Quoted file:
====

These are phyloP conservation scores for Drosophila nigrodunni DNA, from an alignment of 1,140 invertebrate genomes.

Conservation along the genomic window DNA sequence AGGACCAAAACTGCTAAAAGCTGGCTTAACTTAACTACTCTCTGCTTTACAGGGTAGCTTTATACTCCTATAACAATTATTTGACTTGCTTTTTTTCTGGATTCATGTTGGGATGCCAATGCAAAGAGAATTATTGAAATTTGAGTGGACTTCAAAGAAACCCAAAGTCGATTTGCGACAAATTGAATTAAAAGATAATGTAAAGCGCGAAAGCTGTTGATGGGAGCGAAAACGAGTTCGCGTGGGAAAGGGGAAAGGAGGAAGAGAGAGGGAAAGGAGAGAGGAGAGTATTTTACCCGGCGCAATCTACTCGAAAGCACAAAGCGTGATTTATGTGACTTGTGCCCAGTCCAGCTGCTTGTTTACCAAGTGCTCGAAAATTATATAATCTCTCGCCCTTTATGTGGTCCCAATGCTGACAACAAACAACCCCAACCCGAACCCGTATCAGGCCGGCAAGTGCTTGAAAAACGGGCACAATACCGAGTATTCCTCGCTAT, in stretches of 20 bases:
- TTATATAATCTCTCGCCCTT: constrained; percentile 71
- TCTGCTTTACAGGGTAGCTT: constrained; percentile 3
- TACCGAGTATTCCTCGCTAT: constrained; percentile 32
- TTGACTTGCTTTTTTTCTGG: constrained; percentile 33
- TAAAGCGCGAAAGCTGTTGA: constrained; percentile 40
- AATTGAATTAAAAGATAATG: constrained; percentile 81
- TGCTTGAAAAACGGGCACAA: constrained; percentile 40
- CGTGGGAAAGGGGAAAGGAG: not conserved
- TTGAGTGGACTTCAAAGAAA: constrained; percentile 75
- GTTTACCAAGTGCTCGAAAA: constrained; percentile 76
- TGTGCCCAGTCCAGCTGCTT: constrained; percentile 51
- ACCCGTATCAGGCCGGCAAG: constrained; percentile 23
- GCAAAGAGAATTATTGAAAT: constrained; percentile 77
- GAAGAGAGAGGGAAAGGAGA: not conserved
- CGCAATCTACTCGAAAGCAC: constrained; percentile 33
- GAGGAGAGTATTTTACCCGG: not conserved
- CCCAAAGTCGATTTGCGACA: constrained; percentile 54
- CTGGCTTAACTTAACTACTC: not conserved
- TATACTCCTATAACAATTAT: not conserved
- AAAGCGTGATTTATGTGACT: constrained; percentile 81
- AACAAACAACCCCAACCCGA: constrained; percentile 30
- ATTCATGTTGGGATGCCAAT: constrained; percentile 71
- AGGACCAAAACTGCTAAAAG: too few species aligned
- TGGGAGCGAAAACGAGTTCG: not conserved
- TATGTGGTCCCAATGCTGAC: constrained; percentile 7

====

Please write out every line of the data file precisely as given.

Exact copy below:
These are phyloP conservation scores for Drosophila nigrodunni DNA, from an alignment of 1,140 invertebrate genomes.

Conservation along the genomic window DNA sequence AGGACCAAAACTGCTAAAAGCTGGCTTAACTTAACTACTCTCTGCTTTACAGGGTAGCTTTATACTCCTATAACAATTATTTGACTTGCTTTTTTTCTGGATTCATGTTGGGATGCCAATGCAAAGAGAATTATTGAAATTTGAGTGGACTTCAAAGAAACCCAAAGTCGATTTGCGACAAATTGAATTAAAAGATAATGTAAAGCGCGAAAGCTGTTGATGGGAGCGAAAACGAGTTCGCGTGGGAAAGGGGAAAGGAGGAAGAGAGAGGGAAAGGAGAGAGGAGAGTATTTTACCCGGCGCAATCTACTCGAAAGCACAAAGCGTGATTTATGTGACTTGTGCCCAGTCCAGCTGCTTGTTTACCAAGTGCTCGAAAATTATATAATCTCTCGCCCTTTATGTGGTCCCAATGCTGACAACAAACAACCCCAACCCGAACCCGTATCAGGCCGGCAAGTGCTTGAAAAACGGGCACAATACCGAGTATTCCTCGCTAT, in stretches of 20 bases:
- TTATATAATCTCTCGCCCTT: constrained; percentile 71
- TCTGCTTTACAGGGTAGCTT: constrained; percentile 3
- TACCGAGTATTCCTCGCTAT: constrained; percentile 32
- TTGACTTGCTTTTTTTCTGG: constrained; percentile 33
- TAAAGCGCGAAAGCTGTTGA: constrained; percentile 40
- AATTGAATTAAAAGATAATG: constrained; percentile 81
- TGCTTGAAAAACGGGCACAA: constrained; percentile 40
- CGTGGGAAAGGGGAAAGGAG: not conserved
- TTGAGTGGACTTCAAAGAAA: constrained; percentile 75
- GTTTACCAAGTGCTCGAAAA: constrained; percentile 76
- TGTGCCCAGTCCAGCTGCTT: constrained; percentile 51
- ACCCGTATCAGGCCGGCAAG: constrained; percentile 23
- GCAAAGAGAATTATTGAAAT: constrained; percentile 77
- GAAGAGAGAGGGAAAGGAGA: not conserved
- CGCAATCTACTCGAAAGCAC: constrained; percentile 33
- GAGGAGAGTATTTTACCCGG: not conserved
- CCCAAAGTCGATTTGCGACA: constrained; percentile 54
- CTGGCTTAACTTAACTACTC: not conserved
- TATACTCCTATAACAATTAT: not conserved
- AAAGCGTGATTTATGTGACT: constrained; percentile 81
- AACAAACAACCCCAACCCGA: constrained; percentile 30
- ATTCATGTTGGGATGCCAAT: constrained; percentile 71
- AGGACCAAAACTGCTAAAAG: too few species aligned
- TGGGAGCGAAAACGAGTTCG: not conserved
- TATGTGGTCCCAATGCTGAC: constrained; percentile 7